now commences ; an uninterruptedly clear sky
prevails for ahout 20 weeks, the thermometer rang-
ing the greater part of the time from 20 to 25 be-
low zero, sometimes descending more than 30
helow, when the frost suddenly breaks, and in
the course of a few days, about the end of April,
or middle of May, the snow as suddenly disap-
pears. All the energies of the husbandman are
now directed to prepare the earth for seed, and
in the short space of a month the most luxuriant
verdure and vegetation are spread over all Canada ;
the thermometer sometimes, in June, ranging as
high as 95 or 100, prevailing through the summer
from about 75 to 80. Although the severity of
the winter hinders the earth from yielding any
produce, yet it essentially facilitates the convey-
ance to market of its summer products ; a track
once beaten upon the snow, which is easily effect-
ed after the storms have ceased, enables a horse
to drag, on a sledge, a twofold weight, twice or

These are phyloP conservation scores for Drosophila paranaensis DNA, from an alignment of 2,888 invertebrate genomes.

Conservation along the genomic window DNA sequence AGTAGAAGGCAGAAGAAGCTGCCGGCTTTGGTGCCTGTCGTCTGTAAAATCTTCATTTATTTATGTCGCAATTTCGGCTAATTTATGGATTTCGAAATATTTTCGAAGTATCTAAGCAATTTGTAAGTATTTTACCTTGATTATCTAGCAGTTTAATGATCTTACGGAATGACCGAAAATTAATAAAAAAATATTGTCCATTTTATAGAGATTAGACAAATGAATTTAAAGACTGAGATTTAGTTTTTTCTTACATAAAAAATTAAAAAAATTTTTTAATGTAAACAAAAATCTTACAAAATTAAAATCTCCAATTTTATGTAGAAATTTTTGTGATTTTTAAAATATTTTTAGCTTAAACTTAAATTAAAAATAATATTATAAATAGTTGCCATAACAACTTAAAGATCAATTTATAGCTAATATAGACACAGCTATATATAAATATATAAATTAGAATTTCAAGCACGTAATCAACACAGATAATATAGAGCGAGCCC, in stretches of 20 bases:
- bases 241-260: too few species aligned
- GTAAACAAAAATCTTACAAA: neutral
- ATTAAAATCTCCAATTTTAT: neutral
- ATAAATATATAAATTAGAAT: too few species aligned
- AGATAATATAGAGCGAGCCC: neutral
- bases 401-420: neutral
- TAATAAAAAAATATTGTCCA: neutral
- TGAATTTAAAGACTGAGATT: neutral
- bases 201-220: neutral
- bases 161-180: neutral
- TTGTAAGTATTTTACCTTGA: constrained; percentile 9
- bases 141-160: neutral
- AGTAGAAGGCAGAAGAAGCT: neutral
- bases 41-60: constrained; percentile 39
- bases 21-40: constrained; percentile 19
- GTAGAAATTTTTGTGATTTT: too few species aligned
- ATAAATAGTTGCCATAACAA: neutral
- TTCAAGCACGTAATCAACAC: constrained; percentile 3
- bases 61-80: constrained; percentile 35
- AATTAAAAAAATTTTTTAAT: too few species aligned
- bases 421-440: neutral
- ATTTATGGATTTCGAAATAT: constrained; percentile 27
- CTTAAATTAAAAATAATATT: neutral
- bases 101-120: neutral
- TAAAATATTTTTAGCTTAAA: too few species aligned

thrice the distance in a day, which he would be
able to draw in the best constructed carriage on
the best possible road. In any country this facili-
ty of conveyance would he a great advantage, but
in Canada especially, where the rapidity of vegeta-
tion, and the abundant produce of the summer,
claims all the attention and all the energy of the
population during that season, it more than coun-
terbalances the severe and long duration of the
winter, inasmuch as it supersedes the necessity
of cost and labour in the construction of bridges
and roads, and renders conveyance easy by routes
and over tracts that would otherwise be impassa-
ble ; thus so far from being deemed severe or in-
convenient, it is regarded by the Canadians as the